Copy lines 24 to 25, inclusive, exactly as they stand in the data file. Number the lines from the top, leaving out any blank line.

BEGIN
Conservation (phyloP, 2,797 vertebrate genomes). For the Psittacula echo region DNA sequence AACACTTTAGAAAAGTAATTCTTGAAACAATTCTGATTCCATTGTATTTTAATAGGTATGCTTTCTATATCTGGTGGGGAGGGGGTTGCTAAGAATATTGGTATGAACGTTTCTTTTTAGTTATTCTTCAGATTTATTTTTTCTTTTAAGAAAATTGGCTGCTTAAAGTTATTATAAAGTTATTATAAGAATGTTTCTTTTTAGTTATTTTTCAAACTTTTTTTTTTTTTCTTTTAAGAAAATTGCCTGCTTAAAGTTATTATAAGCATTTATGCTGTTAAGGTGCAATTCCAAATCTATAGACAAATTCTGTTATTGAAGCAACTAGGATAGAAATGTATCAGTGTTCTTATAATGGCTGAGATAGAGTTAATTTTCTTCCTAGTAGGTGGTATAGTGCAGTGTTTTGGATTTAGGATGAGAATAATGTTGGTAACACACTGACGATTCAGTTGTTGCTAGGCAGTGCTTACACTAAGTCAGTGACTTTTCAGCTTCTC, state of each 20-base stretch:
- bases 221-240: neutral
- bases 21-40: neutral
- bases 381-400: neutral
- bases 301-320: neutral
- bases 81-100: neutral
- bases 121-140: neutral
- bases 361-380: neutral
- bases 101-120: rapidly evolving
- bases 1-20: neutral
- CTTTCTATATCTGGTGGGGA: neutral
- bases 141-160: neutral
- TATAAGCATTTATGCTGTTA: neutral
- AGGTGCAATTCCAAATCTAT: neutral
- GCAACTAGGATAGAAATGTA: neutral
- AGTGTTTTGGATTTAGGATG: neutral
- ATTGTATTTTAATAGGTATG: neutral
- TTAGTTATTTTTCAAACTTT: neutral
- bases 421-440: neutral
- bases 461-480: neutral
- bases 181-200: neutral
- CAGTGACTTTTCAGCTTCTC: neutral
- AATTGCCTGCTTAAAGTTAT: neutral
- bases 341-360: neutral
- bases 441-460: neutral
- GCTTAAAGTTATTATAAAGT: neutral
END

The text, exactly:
- bases 341-360: neutral
- bases 441-460: neutral